Sincerely, Harriet

Sincerely, Harriet

By:  Searle, Sarah Winifred
Searle, Sarah Winifred

9781541545298
$16.99 Paperback
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2019/05/07
Lerner Publishing Group

Limited ***

5.5 X 8.3 in
176 pg



JUVENILE FICTION / Health & Daily Living / Diseases, Illnesses & Injuries
JUVENILE FICTION / Imagination & Play
JUVENILE FICTION / Social Themes / Self-Esteem & Self-Reliance

Harriet Flores struggles with boredom and an unrequited crush while learning to manage her chronic illness through a long, hot, 1990s summer in Chicago. She uses her imagination to cope, which sometimes gets her into trouble, as she makes up fantastical fibs and wonders if there are ghosts upstairs. One neighbor, Pearl, encourages Harriet to read and write, leading Harriet to have a breakthrough and discover the power of storytelling.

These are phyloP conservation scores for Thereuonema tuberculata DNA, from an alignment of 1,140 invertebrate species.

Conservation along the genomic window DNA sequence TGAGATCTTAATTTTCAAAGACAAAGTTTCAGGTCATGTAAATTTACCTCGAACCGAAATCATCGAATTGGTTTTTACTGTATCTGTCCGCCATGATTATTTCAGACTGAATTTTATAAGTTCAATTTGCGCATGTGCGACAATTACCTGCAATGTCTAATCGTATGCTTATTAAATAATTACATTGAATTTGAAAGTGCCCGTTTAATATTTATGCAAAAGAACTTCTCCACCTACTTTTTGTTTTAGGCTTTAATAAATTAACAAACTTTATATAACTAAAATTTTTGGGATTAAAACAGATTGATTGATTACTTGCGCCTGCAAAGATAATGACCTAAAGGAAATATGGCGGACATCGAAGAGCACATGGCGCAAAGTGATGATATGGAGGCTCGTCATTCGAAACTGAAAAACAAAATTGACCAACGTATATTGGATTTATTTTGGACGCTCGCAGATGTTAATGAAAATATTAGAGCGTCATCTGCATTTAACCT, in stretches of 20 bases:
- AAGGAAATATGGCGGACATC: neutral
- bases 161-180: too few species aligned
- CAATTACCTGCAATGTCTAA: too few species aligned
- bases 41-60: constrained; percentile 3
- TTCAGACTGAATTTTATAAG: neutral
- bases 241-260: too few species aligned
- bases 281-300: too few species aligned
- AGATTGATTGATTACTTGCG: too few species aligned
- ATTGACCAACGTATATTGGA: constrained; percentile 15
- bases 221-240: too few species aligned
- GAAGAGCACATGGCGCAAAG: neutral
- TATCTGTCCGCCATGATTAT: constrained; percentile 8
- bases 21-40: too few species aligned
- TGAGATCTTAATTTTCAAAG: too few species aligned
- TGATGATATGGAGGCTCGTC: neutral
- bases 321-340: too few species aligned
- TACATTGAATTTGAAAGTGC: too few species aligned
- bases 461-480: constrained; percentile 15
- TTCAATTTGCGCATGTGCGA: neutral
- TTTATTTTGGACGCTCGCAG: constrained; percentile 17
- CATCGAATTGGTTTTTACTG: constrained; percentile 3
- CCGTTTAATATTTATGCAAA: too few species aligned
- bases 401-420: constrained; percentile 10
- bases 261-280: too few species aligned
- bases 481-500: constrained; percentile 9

"Harriet Flores is lonely. Her camp friends won't return her postcards, her parents work all day, and she's stuck all summer inside her family's new apartment with the TV on and school books she'd rather ignore. Harriet's parents send her to help their elderly downstairs neighbor Pearl, who sets Harriet to working on a scrapbook for Pearl's grandson. Through conversations with Pearl, a new diary, and revelations about her building's mysterious third floor and by being honest with herself and with her parents, Harriet learns to wield her creative powers against loneliness and unease. Bored and fussy, she entertains unfounded suspicions that the mailman and Pearl are harboring secret criminal intentions. Unfortunately, while she is reprimanded for making up these stories, that both targets of Harriet's suspicions have dark skin goes unaddressed. Readers who stick by Harriet discover the source of much of her anxieties: a recent diagnosis of multiple sclerosis. An author's note and suggested further reading further highlight invisible disabilities, a topic infrequently depicted in literature. Little details make the book more inclusive from a gender and sexuality standpoint: Harriet nurses fleeting crushes on other girls, and a scrapbook photo depicts her father rocking pink hair and a crop top. The wide-eyed, expressive characters and reassuring art are well suited to this introspective narrative. VERDICT A secondary purchase for collections where contemplative graphic novels are popular."—School Library JournalJournal